Howard Caplan

Wooden Canoe Maniac
We finally put the Stewart River Prospector in the water, yesterday. Over the past 1 1/2 years, we replaced planks and canvas and stripped and varnished and painted. I am not a painter. Spring turned into fall before I got it somewhat acceptable.
Although I have paddled many boats and have over 200 days in the Tundra I have never paddled a boat quite like this one. I have a friend who has a royalex Prospector, which I never paddled. But, I have paddled beside him many times as he soloed it and he never had this empty situation I had yesterday.
First, I am a kneeler and between the lack of angle on the stern seat and the deep hull, my little hobbit, like legs left me unable to kneel. Note to myself: angle both seats.
My wife, small dog and me. Wife a bit surprised it didn't leak and sink. Dog was unfazed. Into the Milwaukee River we went. A bit breezy and some stinkpots cruising way to fast. And that boat bobbed like a cork. It felt like there was no more then 3 inches of hull touching the water. My buddy's Nova Craft in royalex allows much more boat in the water, even when he is solo with no gear.
Going in, I knew with no weight and the breeze, it would be a challange. But, I never thought that boat would ride as high in the air as it did.
Now, I can't wait until I get a chance to load it with gear and turn it around to paddle solo into some class 1's and 2's.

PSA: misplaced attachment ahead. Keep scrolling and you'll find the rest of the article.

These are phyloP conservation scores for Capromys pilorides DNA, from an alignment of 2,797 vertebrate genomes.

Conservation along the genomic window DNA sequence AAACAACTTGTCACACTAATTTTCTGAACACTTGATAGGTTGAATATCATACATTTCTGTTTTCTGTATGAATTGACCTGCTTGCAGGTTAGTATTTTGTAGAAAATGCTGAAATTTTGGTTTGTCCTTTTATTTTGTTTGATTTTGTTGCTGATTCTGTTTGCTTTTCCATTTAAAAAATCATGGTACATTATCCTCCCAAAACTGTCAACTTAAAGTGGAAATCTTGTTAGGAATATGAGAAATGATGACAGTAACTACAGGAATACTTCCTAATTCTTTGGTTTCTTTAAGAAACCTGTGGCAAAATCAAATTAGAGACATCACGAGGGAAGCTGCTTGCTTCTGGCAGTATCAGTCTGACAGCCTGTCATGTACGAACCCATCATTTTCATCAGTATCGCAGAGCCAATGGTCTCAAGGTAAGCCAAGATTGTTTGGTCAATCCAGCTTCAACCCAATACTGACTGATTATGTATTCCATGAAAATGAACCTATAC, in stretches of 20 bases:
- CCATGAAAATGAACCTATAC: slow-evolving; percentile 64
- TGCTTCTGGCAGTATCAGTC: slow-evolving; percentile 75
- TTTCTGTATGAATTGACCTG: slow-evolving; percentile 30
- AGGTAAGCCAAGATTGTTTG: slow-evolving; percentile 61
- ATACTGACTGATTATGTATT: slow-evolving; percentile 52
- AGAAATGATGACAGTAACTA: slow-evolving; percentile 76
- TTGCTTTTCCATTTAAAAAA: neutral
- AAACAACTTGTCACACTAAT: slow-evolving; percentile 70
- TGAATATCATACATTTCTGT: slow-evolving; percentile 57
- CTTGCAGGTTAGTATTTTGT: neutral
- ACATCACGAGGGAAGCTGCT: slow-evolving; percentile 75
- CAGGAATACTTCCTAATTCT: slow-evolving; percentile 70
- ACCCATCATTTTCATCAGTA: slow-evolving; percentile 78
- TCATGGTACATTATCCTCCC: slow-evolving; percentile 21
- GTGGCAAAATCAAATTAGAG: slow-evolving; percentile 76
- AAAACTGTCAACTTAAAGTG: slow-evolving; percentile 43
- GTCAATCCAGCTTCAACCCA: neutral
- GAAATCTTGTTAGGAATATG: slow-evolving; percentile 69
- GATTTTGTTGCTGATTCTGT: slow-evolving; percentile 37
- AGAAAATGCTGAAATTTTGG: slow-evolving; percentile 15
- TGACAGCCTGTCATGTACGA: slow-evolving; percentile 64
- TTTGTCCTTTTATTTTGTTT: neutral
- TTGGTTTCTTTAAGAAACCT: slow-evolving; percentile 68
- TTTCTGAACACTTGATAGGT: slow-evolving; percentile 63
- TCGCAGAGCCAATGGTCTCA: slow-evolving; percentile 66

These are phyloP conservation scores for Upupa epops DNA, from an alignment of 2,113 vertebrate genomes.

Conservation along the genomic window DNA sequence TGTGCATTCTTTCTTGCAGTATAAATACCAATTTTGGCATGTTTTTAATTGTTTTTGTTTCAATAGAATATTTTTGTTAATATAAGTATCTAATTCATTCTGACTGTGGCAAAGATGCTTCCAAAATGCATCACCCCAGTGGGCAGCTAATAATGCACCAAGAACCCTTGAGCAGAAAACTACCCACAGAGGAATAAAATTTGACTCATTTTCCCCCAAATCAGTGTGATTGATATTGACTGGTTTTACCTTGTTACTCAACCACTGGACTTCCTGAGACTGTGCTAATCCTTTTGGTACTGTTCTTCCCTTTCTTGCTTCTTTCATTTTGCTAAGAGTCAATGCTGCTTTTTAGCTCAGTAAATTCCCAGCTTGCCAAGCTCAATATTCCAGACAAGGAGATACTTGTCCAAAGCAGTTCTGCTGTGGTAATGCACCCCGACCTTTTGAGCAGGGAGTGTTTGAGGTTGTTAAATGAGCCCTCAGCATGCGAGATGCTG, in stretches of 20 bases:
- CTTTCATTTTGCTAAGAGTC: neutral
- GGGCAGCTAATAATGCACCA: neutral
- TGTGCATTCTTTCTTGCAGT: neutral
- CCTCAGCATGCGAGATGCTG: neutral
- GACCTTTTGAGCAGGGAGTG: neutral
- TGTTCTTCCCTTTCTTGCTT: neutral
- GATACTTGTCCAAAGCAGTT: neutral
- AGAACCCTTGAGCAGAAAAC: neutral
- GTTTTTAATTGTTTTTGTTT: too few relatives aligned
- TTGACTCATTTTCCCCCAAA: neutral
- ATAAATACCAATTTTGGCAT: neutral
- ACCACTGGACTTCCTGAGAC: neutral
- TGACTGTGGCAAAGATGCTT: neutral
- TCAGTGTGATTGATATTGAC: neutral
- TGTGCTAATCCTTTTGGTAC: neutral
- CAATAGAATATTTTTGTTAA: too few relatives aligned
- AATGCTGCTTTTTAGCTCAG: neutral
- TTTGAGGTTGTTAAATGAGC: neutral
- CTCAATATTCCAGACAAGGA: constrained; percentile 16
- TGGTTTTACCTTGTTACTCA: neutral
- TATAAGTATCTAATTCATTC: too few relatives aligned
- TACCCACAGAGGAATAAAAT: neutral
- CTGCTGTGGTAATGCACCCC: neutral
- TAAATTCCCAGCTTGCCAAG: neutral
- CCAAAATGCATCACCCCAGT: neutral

Congrates Howard,

Has it been that long already, wow, time does fly.

And pics, we gotta have pics. :)

Now if you could find me a real Pal.......

Q: When is a Prospector not a Prospector?

A: Almost always...

OK, maybe I'm being a little facetious, but the truth of the matter is there are a lot of canoes out there being called Prospectors that, when put side-by-side with originals from the Chestnut factory, there is an awful lot of variation and poetic license. I've seen several modern canvas versions where the bottom was quite a bit rounder than the original (and were quite tender as a result). Many of the composite versions have taken significant poetic license with the design... I've not seen one of Alex's Prospectors, so don't know how it compares to the original...

I used to own a 16' Chestnut Prospector, and soloed it regularly (kneeling in the bilge, paddling Canadian-style). It was a good boat for that, mostly. But it packs a large volume for its length, is deep, and has a fair amount of rocker, which does make it somewhat tender when paddling light. Put a good load in it and it performs admirably. The seats in mine were set under the gunwales in "typical" fashion, that is hung about the same distance below the gunwales as less deep canoes. It is a little awkward when light, but you'll appreciate where you are relative to the water when paddling loaded.
Yes Dan, it was June of '06' when I picked this broken down and abused Prospector up in La Crosse. In July, I already had the fibreglass patched canvas off and drove it to Appleton to get it stripped.